First, there was Gladio in Italy. Now Ergenekon, the next chapter of Turkey's deep state, is being exposed. In many ways Ergenekon comes across as a remnant of the stay-behind structure from the '50s, as a branch was set up in Turkey as well. With the end of the Cold War, a break with the past took place in organizations within the Turkish version of Gladio. The focus shifted in directions other than the left, with the Justice and Development Party (AKP) and the Gülen movement the latest targets of Turkey's deep state.

But although the enemies are new, one thing hasn't changed, because the strategies of today show a striking resemblance to those of the past. Ergenekon still uses the same psychological methods as Gladio did in '70s Italy such as black flag operations and most likely infiltration by provocateurs, as well, for there are more than a few indications that Ergenekon has been provoking political and radical religious organizations to commit violent acts. The Kurdistan Workers' Party (PKK), the Marxist/Leninist Revolutionary People's Liberation Party/Front (DHKP/C) and the Islamic Hizbullah have been mentioned in this respect.

Prosecutors portray Ergenekon as the mastermind behind actions attributed to the aforementioned groups. In attacks ranging from the assassination of businessmen and political activists by the DHKP/C and Hizbullah to the current wave of violence unleashed by the PKK, according to the prosecutors, Ergenekon is hidden behind it all. In the picture drawn by the investigation, Ergenekon is the Gladio of the 21st century. It is committing terrorism through terrorism and fighting a secret war against a nation from within the state.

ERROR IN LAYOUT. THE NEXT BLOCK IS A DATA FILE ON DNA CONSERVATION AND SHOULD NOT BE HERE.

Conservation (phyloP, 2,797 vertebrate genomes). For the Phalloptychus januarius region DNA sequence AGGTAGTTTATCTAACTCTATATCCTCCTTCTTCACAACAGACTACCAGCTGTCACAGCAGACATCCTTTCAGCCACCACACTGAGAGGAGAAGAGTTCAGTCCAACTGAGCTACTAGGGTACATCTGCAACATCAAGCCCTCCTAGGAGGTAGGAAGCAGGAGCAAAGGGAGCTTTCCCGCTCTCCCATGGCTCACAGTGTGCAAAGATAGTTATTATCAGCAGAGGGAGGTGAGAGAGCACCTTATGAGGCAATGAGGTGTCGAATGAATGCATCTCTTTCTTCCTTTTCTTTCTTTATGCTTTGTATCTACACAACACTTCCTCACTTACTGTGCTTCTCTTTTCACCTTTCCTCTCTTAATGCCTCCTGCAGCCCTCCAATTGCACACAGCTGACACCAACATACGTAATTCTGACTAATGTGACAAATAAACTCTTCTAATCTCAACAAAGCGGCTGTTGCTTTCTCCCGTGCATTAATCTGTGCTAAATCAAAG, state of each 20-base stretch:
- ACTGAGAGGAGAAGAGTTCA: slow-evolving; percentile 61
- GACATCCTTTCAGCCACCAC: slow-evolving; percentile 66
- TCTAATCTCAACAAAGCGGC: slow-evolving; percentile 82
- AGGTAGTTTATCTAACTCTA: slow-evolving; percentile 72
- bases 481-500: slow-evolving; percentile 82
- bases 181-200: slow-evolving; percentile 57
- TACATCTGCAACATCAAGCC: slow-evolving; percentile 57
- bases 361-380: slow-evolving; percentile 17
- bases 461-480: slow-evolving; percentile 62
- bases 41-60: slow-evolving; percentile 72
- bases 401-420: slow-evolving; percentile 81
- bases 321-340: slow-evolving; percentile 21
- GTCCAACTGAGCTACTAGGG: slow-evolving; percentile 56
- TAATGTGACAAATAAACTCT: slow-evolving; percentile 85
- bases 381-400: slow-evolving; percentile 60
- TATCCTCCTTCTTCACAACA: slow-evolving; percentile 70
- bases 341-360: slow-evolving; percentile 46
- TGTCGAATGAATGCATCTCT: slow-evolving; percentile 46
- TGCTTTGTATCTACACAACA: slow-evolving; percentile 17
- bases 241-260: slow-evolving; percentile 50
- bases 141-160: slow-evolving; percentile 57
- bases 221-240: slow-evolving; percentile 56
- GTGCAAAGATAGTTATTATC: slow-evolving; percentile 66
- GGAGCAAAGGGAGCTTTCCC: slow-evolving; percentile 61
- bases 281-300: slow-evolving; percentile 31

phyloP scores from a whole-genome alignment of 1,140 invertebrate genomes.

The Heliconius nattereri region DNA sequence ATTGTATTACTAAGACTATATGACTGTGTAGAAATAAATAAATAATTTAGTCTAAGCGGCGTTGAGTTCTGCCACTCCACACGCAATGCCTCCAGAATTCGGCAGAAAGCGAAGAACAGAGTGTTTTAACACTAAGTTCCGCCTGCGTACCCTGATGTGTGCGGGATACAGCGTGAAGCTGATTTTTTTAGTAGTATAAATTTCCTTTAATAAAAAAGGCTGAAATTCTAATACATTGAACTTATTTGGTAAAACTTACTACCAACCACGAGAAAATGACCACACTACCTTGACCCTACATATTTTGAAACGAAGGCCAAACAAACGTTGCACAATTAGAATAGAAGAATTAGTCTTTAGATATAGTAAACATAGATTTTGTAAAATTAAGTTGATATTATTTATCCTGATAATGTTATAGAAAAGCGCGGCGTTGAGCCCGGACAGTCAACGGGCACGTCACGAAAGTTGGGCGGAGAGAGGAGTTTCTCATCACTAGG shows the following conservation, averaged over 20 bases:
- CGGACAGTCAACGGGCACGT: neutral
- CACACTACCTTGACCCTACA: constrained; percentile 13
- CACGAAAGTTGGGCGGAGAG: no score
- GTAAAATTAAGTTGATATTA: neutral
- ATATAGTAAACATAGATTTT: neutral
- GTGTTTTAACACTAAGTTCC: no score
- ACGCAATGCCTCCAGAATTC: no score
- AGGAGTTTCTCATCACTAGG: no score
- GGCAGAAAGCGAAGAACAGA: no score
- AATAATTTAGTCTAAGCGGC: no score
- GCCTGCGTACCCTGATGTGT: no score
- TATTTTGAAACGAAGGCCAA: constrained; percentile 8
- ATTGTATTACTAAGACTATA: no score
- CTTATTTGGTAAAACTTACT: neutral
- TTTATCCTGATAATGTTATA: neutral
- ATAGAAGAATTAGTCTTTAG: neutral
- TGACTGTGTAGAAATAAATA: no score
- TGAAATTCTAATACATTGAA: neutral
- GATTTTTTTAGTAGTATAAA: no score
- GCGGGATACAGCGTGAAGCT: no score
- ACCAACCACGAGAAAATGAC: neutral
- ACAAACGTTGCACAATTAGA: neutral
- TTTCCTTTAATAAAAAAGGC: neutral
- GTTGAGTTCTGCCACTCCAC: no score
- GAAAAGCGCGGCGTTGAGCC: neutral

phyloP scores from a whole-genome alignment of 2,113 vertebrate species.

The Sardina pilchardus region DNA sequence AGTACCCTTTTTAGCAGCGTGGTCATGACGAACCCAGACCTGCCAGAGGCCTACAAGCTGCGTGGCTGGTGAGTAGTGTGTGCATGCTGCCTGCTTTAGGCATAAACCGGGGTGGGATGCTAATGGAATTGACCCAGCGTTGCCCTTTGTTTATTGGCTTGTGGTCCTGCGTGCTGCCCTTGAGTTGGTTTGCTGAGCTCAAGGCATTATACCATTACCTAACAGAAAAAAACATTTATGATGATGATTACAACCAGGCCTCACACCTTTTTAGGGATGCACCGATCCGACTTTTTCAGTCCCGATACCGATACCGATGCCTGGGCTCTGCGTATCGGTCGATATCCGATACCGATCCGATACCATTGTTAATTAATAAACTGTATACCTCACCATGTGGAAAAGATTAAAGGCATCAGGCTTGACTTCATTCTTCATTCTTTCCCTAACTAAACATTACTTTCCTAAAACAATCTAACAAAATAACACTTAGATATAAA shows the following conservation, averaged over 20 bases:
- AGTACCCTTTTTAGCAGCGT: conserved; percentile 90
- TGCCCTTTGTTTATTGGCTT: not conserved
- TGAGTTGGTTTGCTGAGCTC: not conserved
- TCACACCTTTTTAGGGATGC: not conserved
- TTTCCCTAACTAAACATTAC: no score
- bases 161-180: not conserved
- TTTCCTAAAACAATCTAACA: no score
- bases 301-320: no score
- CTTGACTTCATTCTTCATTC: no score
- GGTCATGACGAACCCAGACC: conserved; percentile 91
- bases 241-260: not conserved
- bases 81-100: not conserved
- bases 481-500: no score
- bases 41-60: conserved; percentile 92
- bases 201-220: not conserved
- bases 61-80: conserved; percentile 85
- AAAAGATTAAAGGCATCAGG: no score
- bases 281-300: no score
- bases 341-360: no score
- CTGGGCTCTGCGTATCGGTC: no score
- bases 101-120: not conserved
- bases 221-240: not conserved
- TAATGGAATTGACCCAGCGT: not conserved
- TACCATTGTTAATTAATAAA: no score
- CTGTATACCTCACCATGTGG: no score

The comparisons to Italy during the '70s are abundant. But there's one main difference between then and now: While Gladio was abolished and dismantled by European countries long ago, no such thing ever happened in Turkey. Italy was able to come to terms with the situation during Operation Clean Hands, which followed the exposure of the stay behind structure and its illegal activities in the early '70s. Turkey never underwent this process. However, it is important that it will. Not only because it seems essential for the further growth of Turkey, for instance towards fully fledged membership in the European Union, but also for psychological reasons, so that Turkey is able to look in the mirror without reserve. After decades of deep state psychological warfare, this can be difficult. But that's the process Turkey is now in.